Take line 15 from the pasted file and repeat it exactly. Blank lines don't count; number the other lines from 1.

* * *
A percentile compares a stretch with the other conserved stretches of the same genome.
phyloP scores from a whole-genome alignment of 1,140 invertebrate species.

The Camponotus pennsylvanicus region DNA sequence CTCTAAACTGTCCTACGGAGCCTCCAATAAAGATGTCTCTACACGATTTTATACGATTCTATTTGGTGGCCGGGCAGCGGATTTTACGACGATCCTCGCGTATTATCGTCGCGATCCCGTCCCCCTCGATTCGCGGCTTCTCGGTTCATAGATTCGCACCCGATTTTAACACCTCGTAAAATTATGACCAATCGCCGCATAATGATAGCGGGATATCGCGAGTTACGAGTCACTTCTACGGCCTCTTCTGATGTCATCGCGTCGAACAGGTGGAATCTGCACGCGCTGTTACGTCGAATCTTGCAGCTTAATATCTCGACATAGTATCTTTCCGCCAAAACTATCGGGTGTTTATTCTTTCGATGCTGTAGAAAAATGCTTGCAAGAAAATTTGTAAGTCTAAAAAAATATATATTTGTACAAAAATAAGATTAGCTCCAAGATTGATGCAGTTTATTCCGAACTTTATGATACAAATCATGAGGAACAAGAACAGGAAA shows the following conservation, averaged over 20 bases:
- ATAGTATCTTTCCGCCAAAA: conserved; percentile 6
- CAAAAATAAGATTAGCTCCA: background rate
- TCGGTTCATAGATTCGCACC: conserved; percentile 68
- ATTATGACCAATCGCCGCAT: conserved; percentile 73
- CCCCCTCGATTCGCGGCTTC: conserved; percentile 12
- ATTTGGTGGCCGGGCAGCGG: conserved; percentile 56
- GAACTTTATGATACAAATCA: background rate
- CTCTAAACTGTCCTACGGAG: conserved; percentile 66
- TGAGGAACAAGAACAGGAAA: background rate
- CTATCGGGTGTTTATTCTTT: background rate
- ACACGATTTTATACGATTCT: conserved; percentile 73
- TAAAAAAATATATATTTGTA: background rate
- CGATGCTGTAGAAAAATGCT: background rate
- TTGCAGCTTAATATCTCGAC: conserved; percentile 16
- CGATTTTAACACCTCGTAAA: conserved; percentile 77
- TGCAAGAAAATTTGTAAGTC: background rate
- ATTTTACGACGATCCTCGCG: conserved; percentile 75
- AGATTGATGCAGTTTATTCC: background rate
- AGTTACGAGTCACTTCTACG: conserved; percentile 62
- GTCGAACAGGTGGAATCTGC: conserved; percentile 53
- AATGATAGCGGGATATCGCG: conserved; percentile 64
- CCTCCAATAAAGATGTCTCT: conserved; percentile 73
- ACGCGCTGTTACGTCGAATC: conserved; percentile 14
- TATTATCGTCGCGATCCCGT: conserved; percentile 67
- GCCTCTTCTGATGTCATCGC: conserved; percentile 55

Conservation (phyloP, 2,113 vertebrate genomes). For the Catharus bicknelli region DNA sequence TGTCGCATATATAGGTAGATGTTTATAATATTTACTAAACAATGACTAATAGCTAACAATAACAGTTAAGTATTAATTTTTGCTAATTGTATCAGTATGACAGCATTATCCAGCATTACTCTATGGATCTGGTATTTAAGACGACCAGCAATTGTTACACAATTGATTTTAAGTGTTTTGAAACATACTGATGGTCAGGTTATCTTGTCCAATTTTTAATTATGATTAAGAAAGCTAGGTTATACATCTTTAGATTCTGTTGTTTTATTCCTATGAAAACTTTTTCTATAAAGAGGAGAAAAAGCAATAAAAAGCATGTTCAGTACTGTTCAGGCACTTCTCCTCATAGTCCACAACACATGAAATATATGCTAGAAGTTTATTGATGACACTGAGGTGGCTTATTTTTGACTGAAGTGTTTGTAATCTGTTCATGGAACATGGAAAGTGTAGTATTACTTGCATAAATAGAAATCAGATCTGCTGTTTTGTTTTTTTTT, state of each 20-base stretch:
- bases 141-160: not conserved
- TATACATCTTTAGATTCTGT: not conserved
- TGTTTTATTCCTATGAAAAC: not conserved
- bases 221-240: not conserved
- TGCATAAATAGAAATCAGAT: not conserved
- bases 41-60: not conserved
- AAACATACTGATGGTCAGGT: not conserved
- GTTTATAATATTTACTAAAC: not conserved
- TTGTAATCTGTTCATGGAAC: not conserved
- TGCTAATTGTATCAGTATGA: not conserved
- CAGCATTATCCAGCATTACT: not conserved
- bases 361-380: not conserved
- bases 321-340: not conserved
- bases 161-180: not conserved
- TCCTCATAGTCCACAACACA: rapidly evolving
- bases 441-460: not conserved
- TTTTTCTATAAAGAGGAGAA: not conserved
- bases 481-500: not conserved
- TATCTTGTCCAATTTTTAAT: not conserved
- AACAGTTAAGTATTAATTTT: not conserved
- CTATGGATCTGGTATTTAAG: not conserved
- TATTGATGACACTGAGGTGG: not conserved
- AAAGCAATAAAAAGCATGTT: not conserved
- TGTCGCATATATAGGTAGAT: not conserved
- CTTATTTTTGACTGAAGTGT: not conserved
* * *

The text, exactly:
- TAAAAAAATATATATTTGTA: background rate